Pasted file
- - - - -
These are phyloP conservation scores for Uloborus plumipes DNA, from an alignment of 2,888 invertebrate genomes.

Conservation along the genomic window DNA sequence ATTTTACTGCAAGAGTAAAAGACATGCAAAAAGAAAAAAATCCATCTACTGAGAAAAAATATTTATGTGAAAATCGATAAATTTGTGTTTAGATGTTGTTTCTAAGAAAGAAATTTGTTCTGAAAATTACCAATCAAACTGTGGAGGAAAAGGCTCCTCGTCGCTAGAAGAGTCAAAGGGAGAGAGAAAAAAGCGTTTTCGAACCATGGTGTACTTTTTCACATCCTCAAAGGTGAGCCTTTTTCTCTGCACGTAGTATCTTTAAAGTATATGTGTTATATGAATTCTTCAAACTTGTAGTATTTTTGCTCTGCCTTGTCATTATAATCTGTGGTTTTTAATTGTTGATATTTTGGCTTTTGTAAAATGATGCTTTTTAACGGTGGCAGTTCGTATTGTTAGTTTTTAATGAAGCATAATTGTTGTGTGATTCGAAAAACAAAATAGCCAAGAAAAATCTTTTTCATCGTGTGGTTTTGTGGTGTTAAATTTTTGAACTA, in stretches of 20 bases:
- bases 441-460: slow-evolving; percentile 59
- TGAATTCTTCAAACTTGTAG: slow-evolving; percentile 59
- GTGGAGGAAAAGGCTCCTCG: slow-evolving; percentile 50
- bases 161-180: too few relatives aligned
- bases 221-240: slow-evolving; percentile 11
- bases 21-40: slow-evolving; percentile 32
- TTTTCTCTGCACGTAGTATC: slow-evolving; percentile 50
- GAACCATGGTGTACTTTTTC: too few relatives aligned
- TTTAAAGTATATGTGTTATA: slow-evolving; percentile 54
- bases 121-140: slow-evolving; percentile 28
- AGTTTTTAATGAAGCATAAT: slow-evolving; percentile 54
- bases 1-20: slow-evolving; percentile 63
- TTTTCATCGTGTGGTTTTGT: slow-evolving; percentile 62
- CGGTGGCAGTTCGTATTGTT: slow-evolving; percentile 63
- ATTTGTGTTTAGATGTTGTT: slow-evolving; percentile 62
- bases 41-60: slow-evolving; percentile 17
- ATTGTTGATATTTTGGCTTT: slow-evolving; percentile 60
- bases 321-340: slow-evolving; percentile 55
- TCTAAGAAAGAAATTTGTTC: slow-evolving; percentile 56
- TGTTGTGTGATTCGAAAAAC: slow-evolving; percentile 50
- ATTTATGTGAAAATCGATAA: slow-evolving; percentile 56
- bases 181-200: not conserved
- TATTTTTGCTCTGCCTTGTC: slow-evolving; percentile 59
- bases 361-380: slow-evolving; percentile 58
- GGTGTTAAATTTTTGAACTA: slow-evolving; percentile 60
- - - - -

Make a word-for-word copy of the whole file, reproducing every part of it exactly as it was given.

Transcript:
These are phyloP conservation scores for Uloborus plumipes DNA, from an alignment of 2,888 invertebrate genomes.

Conservation along the genomic window DNA sequence ATTTTACTGCAAGAGTAAAAGACATGCAAAAAGAAAAAAATCCATCTACTGAGAAAAAATATTTATGTGAAAATCGATAAATTTGTGTTTAGATGTTGTTTCTAAGAAAGAAATTTGTTCTGAAAATTACCAATCAAACTGTGGAGGAAAAGGCTCCTCGTCGCTAGAAGAGTCAAAGGGAGAGAGAAAAAAGCGTTTTCGAACCATGGTGTACTTTTTCACATCCTCAAAGGTGAGCCTTTTTCTCTGCACGTAGTATCTTTAAAGTATATGTGTTATATGAATTCTTCAAACTTGTAGTATTTTTGCTCTGCCTTGTCATTATAATCTGTGGTTTTTAATTGTTGATATTTTGGCTTTTGTAAAATGATGCTTTTTAACGGTGGCAGTTCGTATTGTTAGTTTTTAATGAAGCATAATTGTTGTGTGATTCGAAAAACAAAATAGCCAAGAAAAATCTTTTTCATCGTGTGGTTTTGTGGTGTTAAATTTTTGAACTA, in stretches of 20 bases:
- bases 441-460: slow-evolving; percentile 59
- TGAATTCTTCAAACTTGTAG: slow-evolving; percentile 59
- GTGGAGGAAAAGGCTCCTCG: slow-evolving; percentile 50
- bases 161-180: too few relatives aligned
- bases 221-240: slow-evolving; percentile 11
- bases 21-40: slow-evolving; percentile 32
- TTTTCTCTGCACGTAGTATC: slow-evolving; percentile 50
- GAACCATGGTGTACTTTTTC: too few relatives aligned
- TTTAAAGTATATGTGTTATA: slow-evolving; percentile 54
- bases 121-140: slow-evolving; percentile 28
- AGTTTTTAATGAAGCATAAT: slow-evolving; percentile 54
- bases 1-20: slow-evolving; percentile 63
- TTTTCATCGTGTGGTTTTGT: slow-evolving; percentile 62
- CGGTGGCAGTTCGTATTGTT: slow-evolving; percentile 63
- ATTTGTGTTTAGATGTTGTT: slow-evolving; percentile 62
- bases 41-60: slow-evolving; percentile 17
- ATTGTTGATATTTTGGCTTT: slow-evolving; percentile 60
- bases 321-340: slow-evolving; percentile 55
- TCTAAGAAAGAAATTTGTTC: slow-evolving; percentile 56
- TGTTGTGTGATTCGAAAAAC: slow-evolving; percentile 50
- ATTTATGTGAAAATCGATAA: slow-evolving; percentile 56
- bases 181-200: not conserved
- TATTTTTGCTCTGCCTTGTC: slow-evolving; percentile 59
- bases 361-380: slow-evolving; percentile 58
- GGTGTTAAATTTTTGAACTA: slow-evolving; percentile 60